The Forest of Hands and Teeth by Carrie Ryan

Dark December
Something about winter always makes me want to hibernate. This month's titles, highly dictated by the holds that just happened to come in, are pretty dark. If you are faint of heart, squemish, not a fan of serious books, or are concerned about questionable content, these are not for you. Most of these books are recommended for older teens.

Mary has a rough life. Her father was taken by the Unconsecrated, and her mother pines for him daily. Her best friend Cass is engaged to her crush Travis, and her other best friend Harry wants to marry her. That was until everything got worse. One day her mother is bitten. In a few days she will turn, turn into one of the Unconsecrated: one of the walking dead who Return after natural death to haunt the Forest of Hands and Teeth outside the protective fences of her village.

After her mother is gone, she goes to live with the Sisters. It is the Sisterhood who protects the village, guides their traditions, keeps their history, or so she thought. Once she is taken there, she learns that she was wrong. It is a prison for her, and her friends and family have abandoned her. The Sisters have been lying to everyone.

One day, Travis is brought to the Cathedral with a horrendous wound. She is charged with tending to him, and this is her only solace. Until the breach. Suddenly everything is chaos, and the only way out is to follow the fences. Where will it take them?

It's a dark post-apocalyptic zombie tale, with thoughful attention to detail. The intensity of teenage emotions is well captured, and the questions it asks could lead to an interesting discussion. What would the world become if we lost our ability to communicate with each other through technology?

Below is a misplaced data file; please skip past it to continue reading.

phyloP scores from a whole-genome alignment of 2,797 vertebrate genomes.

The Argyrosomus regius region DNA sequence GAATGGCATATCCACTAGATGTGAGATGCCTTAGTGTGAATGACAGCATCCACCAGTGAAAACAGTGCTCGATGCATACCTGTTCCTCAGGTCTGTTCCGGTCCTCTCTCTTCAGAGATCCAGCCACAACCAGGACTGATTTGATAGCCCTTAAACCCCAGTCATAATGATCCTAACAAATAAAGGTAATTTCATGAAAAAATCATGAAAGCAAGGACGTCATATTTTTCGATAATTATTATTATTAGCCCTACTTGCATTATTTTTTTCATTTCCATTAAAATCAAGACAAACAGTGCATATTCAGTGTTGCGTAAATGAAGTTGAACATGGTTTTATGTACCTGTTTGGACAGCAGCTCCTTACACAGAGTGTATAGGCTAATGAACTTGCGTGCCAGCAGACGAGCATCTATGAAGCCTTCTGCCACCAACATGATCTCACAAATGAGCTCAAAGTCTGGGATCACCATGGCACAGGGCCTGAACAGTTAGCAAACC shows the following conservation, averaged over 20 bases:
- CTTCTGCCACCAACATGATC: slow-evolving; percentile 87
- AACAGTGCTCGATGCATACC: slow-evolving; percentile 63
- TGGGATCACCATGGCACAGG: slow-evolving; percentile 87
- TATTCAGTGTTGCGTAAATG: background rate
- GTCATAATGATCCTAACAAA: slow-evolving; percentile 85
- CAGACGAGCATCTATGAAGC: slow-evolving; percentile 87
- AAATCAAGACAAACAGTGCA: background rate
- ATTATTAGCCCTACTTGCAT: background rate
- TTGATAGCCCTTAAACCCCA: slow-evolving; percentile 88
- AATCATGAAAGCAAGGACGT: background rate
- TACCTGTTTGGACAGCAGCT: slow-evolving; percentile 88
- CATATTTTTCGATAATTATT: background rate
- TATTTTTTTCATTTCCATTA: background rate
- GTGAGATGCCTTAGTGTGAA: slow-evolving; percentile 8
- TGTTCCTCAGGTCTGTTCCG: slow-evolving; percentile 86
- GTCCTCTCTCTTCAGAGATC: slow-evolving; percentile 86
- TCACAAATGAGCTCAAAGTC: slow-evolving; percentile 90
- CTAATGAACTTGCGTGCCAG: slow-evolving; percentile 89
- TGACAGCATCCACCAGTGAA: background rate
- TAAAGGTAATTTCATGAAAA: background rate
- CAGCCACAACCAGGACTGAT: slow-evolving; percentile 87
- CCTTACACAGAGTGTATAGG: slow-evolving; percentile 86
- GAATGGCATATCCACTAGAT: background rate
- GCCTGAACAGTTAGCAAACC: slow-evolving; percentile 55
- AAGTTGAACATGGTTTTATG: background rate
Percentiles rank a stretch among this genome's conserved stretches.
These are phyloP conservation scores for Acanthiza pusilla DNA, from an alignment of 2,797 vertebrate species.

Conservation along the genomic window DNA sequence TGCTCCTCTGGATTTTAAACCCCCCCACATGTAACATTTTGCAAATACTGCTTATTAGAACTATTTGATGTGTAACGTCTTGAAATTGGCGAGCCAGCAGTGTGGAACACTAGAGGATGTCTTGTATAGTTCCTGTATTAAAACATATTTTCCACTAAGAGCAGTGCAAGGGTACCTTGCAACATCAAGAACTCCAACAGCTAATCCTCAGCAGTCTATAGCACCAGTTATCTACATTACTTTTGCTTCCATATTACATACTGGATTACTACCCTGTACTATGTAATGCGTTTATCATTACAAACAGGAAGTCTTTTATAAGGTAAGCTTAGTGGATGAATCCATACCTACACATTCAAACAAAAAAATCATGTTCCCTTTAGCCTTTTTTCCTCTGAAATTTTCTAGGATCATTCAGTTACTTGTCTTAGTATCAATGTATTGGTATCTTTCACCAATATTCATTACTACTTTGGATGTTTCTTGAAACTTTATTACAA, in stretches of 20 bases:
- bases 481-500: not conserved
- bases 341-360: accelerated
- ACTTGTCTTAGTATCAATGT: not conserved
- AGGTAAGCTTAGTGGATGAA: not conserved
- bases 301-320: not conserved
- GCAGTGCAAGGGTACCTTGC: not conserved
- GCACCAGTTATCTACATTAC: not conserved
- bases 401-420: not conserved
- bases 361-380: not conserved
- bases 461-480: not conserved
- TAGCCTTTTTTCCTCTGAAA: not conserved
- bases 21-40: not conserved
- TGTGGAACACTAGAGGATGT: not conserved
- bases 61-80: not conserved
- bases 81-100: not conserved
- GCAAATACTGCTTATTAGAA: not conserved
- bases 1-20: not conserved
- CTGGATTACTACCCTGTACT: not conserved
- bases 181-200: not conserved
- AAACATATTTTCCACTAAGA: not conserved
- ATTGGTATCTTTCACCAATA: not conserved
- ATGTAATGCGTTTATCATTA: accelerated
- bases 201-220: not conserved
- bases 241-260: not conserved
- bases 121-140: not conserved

"My mother used to tell me about the ocean. she said there was a place where there was nothing but water as far as you could see and that it was always moving, rushing toward you and then away. She once showed me a picture that she said was my great-great-great-grandmother standing in the ocean as a child. It has been years since, and the picture was lost to fire long ago, but I remember it, faded and worn. A little girl surrounded by nothingness," (Ryan pg. 1, 2009).

*Library Link*

If you liked this, check out:
Life As We Knew It by Susan Beth Pfeffer
Shiver by Maggie Stiefvater
Monster Island: A Zombie Novel by David Wellington

Ryan, Carrie. (2009). The Forest of Hands and Teeth. Delacorte Press: New York, NY.

Living Dead Girl by Elizabeth Scott

You hear horror stories about children being kidnapped on the news. Unimaginable stories that hold your attention, and make you feel lucky that nothing like that has ever happened to you. "Alice" was one of those girls, she was a selfish little girl who took her life for granted. She never knew that someone like Ray was out there, waiting for her.